Tech companies have been making headlines in 2022, though perhaps not for the reasons they’d like. In addition to legal wrangling over acquisitions and endless data breaches, we’ve also seen layoffs in the tech industry. Lots of them.
There aren’t many big tech companies that have managed to escape layoffs in the past year — Twitter, Tesla, Shopify, Microsoft, and Netflix have all laid off employees, some more than once.
We’re eyeing major tech layoffs in 2022, read on for a timeline of those companies cutting staff this year.
Job losses: around 175 employees
TechCrunch reports that Truepill, a digital health diagnostics company, has laid off a third of its workforce, around 175 employees. The company has yet to confirm the cuts, but has already had two rounds of layoffs this year.
10th of August
Job losses: around 50 employees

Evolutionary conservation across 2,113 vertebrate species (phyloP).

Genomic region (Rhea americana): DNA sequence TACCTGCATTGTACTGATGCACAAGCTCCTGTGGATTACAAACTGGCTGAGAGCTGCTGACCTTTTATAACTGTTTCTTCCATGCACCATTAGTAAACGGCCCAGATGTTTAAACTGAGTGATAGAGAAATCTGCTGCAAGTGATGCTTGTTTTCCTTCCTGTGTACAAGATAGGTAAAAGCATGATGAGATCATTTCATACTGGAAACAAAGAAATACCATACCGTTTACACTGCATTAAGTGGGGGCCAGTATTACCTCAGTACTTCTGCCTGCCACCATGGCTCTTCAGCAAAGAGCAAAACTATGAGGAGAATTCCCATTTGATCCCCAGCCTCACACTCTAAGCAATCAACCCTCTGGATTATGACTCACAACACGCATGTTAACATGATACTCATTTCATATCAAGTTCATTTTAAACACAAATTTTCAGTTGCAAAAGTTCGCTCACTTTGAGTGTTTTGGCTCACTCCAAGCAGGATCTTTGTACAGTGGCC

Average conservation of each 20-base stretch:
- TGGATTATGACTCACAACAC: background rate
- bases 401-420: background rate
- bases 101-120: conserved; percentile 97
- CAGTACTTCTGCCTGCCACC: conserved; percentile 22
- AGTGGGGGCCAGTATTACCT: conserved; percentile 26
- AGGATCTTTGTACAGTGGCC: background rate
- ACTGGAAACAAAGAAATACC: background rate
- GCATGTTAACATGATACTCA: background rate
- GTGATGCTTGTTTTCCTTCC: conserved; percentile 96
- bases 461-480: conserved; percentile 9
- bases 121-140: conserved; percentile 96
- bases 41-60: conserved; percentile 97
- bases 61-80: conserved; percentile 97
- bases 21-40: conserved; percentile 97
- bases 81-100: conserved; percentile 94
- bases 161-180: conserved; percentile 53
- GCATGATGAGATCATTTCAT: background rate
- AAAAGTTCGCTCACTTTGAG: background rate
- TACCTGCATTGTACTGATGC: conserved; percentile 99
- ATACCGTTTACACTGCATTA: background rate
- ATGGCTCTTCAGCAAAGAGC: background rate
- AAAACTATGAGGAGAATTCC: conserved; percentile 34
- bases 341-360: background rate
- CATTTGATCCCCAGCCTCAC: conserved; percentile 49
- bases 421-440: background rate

Australian firm Linktree has announced it will lay off 17% of its workforce, which equates to around 50 people.
CEO Alez Zaccaria said in a LinkedIn post that the move was necessary to “emerge stronger from the economic downturn.”
Job losses: around 200 employees
Business Insider reports that Microsoft is laying off its Modern Life Experiences team, a division focused on professional consumers. The team was originally formed in 2018.
Job losses: unknown, potentially hundreds
At the time of writing, the actual number of layoffs at Oracle is unknown, but there are indications that it is at least in the hundreds, potentially even thousands, globally.
Job losses: 500 employees
The voucher discount site has laid off 500 employees, around 15% of its total workforce. The layoffs reportedly spanned several departments, including sales, marketing and engineering.
In a letter to employees, the company said it is focusing on “self-service merchant acquisition capabilities.”
Job losses: 140 employees
In August, iRobot, a brand of robotic vacuum cleaners, got new, but not because of layoffs. The company was bought by Amazon on August 5 and chose the same day to announce that it plans to cut 140 jobs — 10% of its workforce.
Job losses: 50 employees